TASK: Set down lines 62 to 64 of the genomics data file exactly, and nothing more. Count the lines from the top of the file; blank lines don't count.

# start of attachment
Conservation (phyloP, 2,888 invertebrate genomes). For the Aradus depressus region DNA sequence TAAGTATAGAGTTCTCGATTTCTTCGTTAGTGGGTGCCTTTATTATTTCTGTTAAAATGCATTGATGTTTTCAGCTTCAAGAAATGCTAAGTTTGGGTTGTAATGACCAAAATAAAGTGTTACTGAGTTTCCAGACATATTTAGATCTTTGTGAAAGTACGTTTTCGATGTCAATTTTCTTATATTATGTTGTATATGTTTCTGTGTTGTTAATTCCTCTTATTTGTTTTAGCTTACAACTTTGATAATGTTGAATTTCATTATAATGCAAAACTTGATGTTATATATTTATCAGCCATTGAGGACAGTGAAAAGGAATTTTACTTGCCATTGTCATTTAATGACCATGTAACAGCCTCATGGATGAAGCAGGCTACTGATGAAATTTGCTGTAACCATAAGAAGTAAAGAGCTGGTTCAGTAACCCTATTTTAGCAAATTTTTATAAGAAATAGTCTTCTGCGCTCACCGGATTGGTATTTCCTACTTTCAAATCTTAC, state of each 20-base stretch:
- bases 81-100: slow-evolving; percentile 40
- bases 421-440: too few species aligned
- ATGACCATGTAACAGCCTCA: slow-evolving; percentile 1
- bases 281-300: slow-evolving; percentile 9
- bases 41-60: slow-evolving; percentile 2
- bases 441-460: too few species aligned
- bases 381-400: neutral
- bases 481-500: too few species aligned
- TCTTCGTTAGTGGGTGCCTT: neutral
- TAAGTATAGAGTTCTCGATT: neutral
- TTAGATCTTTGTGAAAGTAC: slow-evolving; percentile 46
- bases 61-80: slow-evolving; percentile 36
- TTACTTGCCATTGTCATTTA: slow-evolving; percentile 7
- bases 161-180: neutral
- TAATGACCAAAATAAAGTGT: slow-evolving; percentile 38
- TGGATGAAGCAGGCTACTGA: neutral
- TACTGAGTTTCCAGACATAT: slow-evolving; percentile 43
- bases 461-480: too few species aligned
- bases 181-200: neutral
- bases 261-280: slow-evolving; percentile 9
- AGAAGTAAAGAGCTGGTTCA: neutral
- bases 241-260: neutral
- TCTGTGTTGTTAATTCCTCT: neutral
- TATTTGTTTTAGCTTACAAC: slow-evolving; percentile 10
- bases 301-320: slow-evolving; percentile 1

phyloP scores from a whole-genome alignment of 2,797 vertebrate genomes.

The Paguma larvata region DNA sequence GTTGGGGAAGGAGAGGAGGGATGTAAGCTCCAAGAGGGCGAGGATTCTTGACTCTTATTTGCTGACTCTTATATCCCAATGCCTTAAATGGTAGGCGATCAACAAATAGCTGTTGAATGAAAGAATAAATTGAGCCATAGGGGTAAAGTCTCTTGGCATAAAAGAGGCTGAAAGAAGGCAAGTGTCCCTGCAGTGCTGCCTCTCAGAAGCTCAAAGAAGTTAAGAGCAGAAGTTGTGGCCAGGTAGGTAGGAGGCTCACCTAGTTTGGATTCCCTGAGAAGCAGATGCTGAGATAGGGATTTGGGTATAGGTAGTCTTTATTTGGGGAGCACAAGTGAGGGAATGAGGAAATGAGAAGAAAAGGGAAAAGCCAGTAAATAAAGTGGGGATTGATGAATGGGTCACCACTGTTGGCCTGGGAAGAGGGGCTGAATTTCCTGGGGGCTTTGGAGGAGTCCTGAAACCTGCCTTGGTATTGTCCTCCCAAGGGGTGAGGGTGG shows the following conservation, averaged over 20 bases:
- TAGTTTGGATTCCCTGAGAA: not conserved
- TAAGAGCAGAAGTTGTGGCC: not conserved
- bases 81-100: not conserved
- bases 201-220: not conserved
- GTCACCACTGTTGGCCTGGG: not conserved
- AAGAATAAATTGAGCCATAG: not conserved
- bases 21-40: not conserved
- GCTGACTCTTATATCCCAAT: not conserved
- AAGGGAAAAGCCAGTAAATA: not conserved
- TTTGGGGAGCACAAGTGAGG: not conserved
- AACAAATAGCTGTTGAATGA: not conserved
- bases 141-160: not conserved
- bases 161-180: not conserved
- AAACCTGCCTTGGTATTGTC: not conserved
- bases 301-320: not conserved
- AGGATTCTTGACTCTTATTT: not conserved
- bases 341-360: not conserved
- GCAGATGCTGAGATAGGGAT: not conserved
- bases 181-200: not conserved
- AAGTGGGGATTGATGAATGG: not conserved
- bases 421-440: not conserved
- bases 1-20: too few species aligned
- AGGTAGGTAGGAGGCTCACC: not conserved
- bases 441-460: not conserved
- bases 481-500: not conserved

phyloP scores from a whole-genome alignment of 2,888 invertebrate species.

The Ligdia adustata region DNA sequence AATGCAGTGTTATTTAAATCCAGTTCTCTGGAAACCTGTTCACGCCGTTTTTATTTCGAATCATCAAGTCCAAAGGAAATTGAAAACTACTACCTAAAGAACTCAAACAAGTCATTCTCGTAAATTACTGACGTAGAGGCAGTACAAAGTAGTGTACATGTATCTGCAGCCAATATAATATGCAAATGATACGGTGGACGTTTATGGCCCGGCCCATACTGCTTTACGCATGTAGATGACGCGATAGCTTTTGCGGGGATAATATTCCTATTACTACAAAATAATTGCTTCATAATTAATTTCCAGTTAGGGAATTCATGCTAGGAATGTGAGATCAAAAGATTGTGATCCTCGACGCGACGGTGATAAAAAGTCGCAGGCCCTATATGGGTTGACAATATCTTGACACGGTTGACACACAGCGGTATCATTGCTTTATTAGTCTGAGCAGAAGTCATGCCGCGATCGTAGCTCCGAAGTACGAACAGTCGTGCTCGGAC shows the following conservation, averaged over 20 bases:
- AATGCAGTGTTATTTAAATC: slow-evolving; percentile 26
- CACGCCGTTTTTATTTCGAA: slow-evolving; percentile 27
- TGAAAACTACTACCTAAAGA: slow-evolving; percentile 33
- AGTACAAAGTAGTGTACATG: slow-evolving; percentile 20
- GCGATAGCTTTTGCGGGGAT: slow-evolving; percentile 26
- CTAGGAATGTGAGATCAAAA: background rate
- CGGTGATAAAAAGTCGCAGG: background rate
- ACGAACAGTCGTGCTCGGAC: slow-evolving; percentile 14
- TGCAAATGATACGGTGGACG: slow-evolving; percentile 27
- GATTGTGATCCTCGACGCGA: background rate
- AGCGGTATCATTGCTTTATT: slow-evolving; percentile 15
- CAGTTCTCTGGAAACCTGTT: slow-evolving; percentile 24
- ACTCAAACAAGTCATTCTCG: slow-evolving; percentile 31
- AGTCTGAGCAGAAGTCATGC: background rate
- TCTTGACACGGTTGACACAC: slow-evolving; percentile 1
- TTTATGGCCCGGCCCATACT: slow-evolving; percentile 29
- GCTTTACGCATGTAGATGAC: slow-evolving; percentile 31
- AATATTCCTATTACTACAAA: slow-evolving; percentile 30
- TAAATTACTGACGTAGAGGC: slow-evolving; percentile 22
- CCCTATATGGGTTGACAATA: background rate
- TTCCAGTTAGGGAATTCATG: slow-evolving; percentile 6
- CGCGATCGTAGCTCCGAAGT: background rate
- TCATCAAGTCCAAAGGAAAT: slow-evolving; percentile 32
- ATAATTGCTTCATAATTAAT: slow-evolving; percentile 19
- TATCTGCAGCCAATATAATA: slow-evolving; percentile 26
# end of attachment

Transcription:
- CGGTGATAAAAAGTCGCAGG: background rate
- ACGAACAGTCGTGCTCGGAC: slow-evolving; percentile 14
- TGCAAATGATACGGTGGACG: slow-evolving; percentile 27